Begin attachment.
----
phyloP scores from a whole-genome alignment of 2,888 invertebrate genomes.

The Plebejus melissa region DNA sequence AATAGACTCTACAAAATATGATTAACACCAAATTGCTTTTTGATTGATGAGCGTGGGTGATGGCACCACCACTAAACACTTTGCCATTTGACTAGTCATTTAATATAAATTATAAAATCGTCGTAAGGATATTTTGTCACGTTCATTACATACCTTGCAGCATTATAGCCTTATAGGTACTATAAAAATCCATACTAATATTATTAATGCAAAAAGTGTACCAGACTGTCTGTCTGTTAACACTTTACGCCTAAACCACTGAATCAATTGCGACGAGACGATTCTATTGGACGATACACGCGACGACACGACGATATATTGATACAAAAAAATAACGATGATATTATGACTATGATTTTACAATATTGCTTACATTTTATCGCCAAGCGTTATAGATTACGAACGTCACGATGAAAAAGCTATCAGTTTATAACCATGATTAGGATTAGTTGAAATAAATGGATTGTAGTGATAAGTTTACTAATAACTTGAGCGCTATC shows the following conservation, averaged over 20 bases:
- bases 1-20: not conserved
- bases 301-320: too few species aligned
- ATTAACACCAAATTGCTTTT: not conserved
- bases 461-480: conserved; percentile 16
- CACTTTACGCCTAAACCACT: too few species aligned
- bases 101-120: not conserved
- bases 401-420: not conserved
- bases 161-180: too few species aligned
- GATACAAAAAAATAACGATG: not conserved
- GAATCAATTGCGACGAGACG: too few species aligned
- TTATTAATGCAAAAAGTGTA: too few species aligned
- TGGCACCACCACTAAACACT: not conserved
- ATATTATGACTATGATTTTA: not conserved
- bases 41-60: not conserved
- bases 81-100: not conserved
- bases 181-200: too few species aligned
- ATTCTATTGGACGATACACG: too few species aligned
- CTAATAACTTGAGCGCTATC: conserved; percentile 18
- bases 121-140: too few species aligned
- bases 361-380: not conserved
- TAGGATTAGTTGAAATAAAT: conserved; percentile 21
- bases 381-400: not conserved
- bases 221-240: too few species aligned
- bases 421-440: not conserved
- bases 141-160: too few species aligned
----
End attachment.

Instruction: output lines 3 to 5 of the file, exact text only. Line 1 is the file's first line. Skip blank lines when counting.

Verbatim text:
- bases 1-20: not conserved
- bases 301-320: too few species aligned
- ATTAACACCAAATTGCTTTT: not conserved